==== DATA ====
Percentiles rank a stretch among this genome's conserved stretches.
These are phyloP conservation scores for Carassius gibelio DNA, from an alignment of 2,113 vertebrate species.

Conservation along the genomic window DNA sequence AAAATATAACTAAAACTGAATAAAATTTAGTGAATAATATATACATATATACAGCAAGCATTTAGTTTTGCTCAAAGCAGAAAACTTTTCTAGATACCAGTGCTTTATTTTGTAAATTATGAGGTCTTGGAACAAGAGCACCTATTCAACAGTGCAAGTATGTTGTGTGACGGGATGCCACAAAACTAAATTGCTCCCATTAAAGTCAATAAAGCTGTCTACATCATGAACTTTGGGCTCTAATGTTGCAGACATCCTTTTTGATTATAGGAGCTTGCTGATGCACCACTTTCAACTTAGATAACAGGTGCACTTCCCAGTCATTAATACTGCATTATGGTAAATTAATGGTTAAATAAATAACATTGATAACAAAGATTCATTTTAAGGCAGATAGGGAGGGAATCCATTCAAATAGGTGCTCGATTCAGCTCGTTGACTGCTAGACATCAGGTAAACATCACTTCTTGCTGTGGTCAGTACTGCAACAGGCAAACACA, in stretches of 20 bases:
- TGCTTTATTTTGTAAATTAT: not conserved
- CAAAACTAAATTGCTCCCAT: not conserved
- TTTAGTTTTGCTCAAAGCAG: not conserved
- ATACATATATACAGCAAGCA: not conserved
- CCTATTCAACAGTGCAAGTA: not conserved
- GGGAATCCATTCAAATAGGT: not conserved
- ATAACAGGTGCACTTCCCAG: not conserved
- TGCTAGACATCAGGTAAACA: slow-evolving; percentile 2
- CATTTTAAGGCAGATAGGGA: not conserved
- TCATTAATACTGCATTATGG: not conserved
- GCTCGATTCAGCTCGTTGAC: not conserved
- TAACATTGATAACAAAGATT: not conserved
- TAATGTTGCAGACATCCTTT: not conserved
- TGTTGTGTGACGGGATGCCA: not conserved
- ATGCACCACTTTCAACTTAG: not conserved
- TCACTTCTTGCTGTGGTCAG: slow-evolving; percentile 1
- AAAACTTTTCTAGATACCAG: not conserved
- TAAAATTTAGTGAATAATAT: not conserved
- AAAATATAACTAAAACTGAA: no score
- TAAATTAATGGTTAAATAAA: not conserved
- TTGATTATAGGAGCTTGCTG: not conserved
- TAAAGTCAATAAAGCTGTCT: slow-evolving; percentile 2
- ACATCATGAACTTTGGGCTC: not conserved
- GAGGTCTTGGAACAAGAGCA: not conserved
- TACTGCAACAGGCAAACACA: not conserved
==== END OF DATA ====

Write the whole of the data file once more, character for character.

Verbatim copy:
Percentiles rank a stretch among this genome's conserved stretches.
These are phyloP conservation scores for Carassius gibelio DNA, from an alignment of 2,113 vertebrate species.

Conservation along the genomic window DNA sequence AAAATATAACTAAAACTGAATAAAATTTAGTGAATAATATATACATATATACAGCAAGCATTTAGTTTTGCTCAAAGCAGAAAACTTTTCTAGATACCAGTGCTTTATTTTGTAAATTATGAGGTCTTGGAACAAGAGCACCTATTCAACAGTGCAAGTATGTTGTGTGACGGGATGCCACAAAACTAAATTGCTCCCATTAAAGTCAATAAAGCTGTCTACATCATGAACTTTGGGCTCTAATGTTGCAGACATCCTTTTTGATTATAGGAGCTTGCTGATGCACCACTTTCAACTTAGATAACAGGTGCACTTCCCAGTCATTAATACTGCATTATGGTAAATTAATGGTTAAATAAATAACATTGATAACAAAGATTCATTTTAAGGCAGATAGGGAGGGAATCCATTCAAATAGGTGCTCGATTCAGCTCGTTGACTGCTAGACATCAGGTAAACATCACTTCTTGCTGTGGTCAGTACTGCAACAGGCAAACACA, in stretches of 20 bases:
- TGCTTTATTTTGTAAATTAT: not conserved
- CAAAACTAAATTGCTCCCAT: not conserved
- TTTAGTTTTGCTCAAAGCAG: not conserved
- ATACATATATACAGCAAGCA: not conserved
- CCTATTCAACAGTGCAAGTA: not conserved
- GGGAATCCATTCAAATAGGT: not conserved
- ATAACAGGTGCACTTCCCAG: not conserved
- TGCTAGACATCAGGTAAACA: slow-evolving; percentile 2
- CATTTTAAGGCAGATAGGGA: not conserved
- TCATTAATACTGCATTATGG: not conserved
- GCTCGATTCAGCTCGTTGAC: not conserved
- TAACATTGATAACAAAGATT: not conserved
- TAATGTTGCAGACATCCTTT: not conserved
- TGTTGTGTGACGGGATGCCA: not conserved
- ATGCACCACTTTCAACTTAG: not conserved
- TCACTTCTTGCTGTGGTCAG: slow-evolving; percentile 1
- AAAACTTTTCTAGATACCAG: not conserved
- TAAAATTTAGTGAATAATAT: not conserved
- AAAATATAACTAAAACTGAA: no score
- TAAATTAATGGTTAAATAAA: not conserved
- TTGATTATAGGAGCTTGCTG: not conserved
- TAAAGTCAATAAAGCTGTCT: slow-evolving; percentile 2
- ACATCATGAACTTTGGGCTC: not conserved
- GAGGTCTTGGAACAAGAGCA: not conserved
- TACTGCAACAGGCAAACACA: not conserved